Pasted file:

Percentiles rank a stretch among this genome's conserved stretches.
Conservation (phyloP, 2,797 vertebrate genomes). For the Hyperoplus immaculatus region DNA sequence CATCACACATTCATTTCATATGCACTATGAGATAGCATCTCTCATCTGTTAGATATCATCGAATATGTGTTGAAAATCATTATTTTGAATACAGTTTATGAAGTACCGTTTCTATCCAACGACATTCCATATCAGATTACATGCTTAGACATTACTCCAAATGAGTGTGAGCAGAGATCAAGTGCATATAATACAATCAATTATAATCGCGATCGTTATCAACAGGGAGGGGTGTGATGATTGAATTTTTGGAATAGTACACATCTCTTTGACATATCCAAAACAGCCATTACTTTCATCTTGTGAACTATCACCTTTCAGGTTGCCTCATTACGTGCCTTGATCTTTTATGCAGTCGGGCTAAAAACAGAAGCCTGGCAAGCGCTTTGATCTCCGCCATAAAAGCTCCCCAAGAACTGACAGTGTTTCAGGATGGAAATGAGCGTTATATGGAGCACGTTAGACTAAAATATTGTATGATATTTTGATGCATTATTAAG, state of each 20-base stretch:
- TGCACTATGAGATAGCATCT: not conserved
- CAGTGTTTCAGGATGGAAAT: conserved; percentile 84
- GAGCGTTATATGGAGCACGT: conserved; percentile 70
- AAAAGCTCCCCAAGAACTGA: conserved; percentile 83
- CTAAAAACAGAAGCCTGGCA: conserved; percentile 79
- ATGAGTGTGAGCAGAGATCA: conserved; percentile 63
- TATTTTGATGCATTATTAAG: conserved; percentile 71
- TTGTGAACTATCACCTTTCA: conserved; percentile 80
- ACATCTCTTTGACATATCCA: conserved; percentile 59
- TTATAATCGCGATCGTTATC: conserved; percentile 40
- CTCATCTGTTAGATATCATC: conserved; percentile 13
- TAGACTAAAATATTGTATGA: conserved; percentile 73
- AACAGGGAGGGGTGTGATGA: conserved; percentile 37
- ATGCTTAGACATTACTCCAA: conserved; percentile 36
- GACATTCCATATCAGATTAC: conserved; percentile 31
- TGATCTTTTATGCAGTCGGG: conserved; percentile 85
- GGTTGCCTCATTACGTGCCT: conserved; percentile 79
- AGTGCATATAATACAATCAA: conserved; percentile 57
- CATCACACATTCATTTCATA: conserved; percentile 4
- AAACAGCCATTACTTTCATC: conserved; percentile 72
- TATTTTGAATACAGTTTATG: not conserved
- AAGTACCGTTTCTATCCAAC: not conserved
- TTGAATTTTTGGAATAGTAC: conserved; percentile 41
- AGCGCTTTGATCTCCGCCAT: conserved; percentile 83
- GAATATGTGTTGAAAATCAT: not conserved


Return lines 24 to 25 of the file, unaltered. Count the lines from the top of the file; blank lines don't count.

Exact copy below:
- AAGTACCGTTTCTATCCAAC: not conserved
- TTGAATTTTTGGAATAGTAC: conserved; percentile 41